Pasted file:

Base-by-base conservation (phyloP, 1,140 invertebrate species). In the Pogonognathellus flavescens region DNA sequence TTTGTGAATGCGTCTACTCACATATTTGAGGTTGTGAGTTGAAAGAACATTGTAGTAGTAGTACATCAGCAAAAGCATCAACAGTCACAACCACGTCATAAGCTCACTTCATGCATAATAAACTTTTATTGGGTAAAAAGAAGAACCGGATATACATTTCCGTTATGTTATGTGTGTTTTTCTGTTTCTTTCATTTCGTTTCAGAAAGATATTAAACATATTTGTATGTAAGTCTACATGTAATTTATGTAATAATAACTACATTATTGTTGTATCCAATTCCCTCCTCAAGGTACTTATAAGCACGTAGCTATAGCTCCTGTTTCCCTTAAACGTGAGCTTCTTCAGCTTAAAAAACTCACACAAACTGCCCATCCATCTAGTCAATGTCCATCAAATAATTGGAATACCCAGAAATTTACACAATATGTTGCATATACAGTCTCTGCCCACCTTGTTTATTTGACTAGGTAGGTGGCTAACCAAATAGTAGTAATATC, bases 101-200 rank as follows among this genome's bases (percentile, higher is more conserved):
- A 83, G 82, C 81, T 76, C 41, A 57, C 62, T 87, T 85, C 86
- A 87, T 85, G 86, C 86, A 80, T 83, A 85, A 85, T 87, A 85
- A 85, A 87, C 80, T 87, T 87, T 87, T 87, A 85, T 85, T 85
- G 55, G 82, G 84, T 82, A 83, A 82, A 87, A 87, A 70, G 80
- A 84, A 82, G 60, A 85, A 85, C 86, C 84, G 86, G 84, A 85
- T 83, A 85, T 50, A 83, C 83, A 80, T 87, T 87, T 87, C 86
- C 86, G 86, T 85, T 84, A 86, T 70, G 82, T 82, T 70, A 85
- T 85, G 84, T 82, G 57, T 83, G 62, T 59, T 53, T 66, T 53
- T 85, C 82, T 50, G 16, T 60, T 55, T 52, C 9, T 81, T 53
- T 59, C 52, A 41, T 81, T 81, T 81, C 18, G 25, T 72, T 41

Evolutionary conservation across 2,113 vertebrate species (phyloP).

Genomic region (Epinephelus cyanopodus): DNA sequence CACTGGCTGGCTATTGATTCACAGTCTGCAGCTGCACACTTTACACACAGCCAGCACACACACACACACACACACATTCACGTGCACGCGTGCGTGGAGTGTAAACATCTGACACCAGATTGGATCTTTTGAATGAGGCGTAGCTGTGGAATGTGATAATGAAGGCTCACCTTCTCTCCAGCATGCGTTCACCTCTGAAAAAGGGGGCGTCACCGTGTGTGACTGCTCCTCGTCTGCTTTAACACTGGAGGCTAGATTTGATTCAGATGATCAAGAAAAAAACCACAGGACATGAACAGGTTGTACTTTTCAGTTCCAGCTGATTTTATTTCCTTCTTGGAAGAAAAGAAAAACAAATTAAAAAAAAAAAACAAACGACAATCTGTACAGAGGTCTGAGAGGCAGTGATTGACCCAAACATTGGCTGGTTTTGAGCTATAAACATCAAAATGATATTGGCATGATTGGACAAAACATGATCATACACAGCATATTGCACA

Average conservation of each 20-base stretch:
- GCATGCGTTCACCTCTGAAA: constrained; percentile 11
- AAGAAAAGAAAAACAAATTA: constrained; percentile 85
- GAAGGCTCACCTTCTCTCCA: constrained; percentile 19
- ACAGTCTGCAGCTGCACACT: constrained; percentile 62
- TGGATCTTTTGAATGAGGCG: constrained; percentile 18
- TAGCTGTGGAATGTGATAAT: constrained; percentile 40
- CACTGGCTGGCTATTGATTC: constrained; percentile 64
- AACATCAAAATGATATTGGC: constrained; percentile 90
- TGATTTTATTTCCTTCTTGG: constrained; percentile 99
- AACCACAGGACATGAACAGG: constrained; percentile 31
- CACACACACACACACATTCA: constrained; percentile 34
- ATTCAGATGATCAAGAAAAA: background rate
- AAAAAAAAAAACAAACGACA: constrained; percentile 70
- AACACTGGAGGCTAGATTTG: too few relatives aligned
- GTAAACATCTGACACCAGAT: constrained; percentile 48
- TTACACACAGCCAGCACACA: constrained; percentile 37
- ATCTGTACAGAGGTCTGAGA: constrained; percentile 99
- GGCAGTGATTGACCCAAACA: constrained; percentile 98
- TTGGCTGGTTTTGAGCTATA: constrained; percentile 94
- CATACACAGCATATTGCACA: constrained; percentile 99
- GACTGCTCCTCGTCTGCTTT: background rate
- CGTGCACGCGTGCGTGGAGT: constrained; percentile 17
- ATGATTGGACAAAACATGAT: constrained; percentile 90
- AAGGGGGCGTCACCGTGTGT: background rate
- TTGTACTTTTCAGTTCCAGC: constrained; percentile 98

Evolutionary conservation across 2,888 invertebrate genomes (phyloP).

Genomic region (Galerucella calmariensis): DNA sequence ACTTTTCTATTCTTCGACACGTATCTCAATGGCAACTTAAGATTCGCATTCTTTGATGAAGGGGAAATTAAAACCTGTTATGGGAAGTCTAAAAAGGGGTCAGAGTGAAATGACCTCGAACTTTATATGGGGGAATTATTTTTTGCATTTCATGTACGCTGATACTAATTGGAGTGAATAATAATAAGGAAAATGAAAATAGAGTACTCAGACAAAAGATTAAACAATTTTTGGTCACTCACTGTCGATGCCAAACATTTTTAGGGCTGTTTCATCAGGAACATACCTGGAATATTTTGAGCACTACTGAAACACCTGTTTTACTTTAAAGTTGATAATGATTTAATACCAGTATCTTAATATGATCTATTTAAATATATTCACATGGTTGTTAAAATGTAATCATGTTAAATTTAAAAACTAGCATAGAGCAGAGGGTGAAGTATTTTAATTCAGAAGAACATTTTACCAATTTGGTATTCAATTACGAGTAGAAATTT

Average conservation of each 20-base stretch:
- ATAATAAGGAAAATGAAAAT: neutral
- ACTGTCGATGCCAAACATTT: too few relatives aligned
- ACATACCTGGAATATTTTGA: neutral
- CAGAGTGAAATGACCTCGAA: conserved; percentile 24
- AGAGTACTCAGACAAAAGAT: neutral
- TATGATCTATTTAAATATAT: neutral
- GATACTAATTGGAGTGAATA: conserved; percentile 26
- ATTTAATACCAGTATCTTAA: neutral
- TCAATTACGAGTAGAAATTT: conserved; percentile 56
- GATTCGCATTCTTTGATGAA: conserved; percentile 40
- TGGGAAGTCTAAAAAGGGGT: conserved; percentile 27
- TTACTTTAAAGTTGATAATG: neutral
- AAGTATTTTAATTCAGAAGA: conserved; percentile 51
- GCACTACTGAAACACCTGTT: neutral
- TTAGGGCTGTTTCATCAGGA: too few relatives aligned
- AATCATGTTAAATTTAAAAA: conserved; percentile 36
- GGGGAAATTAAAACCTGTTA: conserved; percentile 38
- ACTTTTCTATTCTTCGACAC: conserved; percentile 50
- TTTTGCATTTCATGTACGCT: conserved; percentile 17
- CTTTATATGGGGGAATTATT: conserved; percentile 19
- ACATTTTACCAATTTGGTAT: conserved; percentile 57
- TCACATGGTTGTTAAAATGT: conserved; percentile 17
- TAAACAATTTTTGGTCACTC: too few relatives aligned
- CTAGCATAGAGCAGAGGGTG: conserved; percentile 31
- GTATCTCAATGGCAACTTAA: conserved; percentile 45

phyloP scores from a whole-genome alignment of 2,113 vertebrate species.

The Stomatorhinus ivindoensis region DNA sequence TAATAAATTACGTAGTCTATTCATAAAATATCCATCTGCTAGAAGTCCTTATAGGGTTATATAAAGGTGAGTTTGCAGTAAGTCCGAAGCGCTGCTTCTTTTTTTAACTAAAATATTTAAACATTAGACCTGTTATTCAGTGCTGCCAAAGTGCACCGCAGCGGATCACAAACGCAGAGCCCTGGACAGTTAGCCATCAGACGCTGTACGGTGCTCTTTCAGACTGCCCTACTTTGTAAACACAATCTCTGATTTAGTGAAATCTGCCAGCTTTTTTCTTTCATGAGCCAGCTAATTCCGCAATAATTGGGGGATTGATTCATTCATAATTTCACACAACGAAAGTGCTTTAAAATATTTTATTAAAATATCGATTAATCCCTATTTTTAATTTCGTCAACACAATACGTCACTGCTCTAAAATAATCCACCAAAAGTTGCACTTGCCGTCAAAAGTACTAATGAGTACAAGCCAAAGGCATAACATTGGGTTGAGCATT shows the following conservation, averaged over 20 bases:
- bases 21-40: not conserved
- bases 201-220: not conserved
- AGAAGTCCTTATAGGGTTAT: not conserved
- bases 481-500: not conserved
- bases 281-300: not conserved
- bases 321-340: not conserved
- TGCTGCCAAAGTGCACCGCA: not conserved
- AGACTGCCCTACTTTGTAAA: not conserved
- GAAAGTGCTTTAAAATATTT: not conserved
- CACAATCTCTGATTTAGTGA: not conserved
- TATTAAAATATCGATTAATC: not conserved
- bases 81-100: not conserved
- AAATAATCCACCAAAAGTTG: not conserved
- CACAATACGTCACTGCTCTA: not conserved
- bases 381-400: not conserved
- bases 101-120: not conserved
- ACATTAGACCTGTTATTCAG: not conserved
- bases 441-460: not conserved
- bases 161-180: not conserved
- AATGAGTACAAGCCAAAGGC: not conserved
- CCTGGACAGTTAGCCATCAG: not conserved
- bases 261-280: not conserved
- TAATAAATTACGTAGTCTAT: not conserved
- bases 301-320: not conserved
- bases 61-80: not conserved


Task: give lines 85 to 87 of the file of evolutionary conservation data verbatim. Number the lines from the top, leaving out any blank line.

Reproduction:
- bases 101-120: not conserved
- ACATTAGACCTGTTATTCAG: not conserved
- bases 441-460: not conserved